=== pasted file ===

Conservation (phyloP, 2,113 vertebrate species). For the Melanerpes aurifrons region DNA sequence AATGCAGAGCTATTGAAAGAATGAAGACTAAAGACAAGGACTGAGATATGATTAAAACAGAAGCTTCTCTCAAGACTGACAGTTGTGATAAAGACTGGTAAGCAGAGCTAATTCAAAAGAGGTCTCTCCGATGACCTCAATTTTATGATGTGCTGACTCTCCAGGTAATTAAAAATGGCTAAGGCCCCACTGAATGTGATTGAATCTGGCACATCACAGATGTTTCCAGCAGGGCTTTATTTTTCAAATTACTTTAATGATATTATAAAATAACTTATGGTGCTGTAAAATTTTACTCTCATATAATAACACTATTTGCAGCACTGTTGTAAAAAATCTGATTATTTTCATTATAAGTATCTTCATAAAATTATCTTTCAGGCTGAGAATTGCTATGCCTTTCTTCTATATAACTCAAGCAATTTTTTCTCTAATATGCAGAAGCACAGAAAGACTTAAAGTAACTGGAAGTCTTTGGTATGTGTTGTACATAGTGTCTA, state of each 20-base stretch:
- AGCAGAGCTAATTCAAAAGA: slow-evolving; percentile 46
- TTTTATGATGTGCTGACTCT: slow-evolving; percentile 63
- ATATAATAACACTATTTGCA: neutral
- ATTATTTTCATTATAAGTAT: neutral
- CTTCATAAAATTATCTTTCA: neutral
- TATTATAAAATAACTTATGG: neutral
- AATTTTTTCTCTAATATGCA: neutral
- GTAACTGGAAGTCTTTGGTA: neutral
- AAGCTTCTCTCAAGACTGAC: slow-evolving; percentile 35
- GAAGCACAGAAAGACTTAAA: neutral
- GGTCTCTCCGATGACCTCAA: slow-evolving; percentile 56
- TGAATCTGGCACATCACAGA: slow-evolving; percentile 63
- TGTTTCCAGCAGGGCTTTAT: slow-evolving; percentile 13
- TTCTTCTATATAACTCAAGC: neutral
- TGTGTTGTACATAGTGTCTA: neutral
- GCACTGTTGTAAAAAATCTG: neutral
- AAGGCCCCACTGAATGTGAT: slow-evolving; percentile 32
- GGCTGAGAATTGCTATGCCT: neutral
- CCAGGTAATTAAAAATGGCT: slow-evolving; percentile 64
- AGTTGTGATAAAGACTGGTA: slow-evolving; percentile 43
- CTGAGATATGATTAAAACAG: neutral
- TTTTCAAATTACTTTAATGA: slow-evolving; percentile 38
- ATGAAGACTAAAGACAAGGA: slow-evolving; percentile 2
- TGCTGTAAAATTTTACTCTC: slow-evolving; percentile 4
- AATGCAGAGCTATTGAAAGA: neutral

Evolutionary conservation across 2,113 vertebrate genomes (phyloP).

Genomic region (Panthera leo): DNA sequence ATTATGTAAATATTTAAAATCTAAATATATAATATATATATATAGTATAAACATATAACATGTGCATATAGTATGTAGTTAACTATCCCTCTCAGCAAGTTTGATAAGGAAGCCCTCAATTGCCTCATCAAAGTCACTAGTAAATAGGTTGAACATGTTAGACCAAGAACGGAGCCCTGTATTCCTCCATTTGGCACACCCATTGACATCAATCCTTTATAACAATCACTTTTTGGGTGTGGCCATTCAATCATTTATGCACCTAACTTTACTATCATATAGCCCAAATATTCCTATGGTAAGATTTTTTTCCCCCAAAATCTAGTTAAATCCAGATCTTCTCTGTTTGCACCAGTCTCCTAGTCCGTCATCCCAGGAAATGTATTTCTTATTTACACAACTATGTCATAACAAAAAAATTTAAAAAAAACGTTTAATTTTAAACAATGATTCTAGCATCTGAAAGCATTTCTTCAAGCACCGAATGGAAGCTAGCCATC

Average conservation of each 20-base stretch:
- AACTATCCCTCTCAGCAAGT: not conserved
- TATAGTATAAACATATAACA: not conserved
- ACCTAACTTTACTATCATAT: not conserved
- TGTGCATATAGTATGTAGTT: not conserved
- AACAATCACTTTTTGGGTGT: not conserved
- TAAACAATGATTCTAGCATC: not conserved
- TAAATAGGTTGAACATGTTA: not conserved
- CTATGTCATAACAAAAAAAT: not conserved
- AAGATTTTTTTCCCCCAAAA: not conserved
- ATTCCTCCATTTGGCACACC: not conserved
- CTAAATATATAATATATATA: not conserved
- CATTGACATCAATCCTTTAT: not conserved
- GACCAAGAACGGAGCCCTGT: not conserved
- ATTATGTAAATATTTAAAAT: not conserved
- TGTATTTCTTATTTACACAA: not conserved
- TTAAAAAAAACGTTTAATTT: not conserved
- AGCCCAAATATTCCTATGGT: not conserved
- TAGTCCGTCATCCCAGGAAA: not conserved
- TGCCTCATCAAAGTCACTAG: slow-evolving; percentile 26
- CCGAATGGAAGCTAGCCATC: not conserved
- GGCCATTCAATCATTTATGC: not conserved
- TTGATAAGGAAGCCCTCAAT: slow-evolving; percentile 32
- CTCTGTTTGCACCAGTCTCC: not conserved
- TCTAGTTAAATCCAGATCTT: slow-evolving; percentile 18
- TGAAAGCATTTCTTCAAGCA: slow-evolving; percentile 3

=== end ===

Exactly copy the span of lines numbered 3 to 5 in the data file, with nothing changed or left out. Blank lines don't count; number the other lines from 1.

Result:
- TTTTATGATGTGCTGACTCT: slow-evolving; percentile 63
- ATATAATAACACTATTTGCA: neutral
- ATTATTTTCATTATAAGTAT: neutral